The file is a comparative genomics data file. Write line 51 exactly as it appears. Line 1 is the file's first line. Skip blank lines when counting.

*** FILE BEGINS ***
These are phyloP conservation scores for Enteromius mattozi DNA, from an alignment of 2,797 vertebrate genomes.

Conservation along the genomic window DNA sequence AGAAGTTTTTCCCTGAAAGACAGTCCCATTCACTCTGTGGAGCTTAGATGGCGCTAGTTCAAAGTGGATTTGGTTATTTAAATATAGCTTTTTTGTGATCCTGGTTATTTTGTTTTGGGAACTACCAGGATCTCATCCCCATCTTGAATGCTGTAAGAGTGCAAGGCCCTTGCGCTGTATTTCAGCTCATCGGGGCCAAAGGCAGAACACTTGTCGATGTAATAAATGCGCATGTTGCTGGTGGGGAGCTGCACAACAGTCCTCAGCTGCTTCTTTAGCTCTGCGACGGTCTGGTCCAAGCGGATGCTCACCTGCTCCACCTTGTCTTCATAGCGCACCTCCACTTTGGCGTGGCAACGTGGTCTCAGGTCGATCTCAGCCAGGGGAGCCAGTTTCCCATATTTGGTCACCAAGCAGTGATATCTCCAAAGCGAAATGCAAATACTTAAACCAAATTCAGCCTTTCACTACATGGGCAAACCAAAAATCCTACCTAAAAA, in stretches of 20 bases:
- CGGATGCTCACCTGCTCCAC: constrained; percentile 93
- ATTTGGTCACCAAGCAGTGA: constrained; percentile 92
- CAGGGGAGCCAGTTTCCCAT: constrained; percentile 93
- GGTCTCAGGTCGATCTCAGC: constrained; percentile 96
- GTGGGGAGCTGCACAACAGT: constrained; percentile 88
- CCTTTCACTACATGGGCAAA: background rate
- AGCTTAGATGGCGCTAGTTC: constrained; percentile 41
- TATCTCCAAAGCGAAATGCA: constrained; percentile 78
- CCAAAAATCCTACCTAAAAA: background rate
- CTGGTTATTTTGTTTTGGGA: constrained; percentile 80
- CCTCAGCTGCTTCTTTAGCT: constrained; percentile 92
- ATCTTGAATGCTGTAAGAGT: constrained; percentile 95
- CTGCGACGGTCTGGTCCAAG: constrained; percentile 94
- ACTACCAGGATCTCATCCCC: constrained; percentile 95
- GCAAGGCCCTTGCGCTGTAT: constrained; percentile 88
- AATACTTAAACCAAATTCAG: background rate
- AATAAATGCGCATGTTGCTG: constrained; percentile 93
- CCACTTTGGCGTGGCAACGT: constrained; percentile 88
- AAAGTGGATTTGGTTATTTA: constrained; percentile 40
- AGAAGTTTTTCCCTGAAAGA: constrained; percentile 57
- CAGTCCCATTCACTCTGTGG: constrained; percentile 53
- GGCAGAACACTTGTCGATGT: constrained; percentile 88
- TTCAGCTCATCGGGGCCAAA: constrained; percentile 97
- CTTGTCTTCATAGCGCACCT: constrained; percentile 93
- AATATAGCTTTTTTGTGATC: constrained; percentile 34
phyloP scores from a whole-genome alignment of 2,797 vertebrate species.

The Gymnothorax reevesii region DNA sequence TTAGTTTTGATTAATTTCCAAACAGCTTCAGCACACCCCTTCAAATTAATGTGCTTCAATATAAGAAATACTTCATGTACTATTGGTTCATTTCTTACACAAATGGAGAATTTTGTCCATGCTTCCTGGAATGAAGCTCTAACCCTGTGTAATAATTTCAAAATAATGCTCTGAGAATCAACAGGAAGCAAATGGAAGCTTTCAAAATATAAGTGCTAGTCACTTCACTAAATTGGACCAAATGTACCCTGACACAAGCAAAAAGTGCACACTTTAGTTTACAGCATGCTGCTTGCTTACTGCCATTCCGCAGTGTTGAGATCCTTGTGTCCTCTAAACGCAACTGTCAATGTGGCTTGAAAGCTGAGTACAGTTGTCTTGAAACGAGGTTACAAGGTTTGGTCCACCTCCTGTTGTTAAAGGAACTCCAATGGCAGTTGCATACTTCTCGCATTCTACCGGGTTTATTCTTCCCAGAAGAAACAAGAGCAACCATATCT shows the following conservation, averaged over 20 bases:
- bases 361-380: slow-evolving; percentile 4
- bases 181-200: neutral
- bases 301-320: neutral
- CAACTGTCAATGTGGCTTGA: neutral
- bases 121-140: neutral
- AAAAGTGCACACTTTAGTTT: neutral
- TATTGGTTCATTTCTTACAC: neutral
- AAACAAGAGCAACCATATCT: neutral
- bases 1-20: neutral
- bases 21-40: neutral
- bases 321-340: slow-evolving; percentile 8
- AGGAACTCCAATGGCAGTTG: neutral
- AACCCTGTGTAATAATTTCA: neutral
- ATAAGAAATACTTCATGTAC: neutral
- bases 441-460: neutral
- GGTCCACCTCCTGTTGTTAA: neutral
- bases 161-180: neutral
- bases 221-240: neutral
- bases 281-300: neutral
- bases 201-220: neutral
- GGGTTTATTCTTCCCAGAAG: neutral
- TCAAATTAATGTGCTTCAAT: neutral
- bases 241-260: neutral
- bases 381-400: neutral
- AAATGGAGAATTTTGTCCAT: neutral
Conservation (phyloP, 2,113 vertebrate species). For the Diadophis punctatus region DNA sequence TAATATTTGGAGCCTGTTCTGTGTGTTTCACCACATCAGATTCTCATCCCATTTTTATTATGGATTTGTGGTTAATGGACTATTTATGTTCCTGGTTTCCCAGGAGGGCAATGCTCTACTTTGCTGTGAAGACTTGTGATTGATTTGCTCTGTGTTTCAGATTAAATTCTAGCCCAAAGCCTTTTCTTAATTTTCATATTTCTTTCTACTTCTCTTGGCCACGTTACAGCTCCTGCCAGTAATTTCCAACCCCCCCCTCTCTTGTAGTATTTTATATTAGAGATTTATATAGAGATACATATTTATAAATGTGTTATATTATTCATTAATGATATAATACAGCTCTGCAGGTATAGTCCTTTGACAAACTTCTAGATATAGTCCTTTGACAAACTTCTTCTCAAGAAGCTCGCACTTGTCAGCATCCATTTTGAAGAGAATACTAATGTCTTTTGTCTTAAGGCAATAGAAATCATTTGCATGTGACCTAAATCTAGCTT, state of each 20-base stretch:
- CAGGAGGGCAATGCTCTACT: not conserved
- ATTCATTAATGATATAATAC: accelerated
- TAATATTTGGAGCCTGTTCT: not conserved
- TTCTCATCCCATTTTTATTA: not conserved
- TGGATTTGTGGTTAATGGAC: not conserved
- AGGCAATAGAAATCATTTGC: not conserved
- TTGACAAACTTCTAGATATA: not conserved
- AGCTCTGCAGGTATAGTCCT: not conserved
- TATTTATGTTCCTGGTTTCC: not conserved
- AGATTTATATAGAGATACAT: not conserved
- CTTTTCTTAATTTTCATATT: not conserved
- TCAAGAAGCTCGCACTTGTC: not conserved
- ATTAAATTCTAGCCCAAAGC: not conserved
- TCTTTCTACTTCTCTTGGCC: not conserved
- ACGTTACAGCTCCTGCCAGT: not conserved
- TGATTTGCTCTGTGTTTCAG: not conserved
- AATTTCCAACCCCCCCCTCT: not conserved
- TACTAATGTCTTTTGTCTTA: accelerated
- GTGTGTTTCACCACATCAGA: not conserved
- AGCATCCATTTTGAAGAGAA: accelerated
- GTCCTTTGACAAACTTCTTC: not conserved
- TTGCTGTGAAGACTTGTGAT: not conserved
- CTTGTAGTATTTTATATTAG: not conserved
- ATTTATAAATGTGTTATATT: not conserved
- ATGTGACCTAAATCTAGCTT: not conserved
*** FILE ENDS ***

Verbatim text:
- TCAAATTAATGTGCTTCAAT: neutral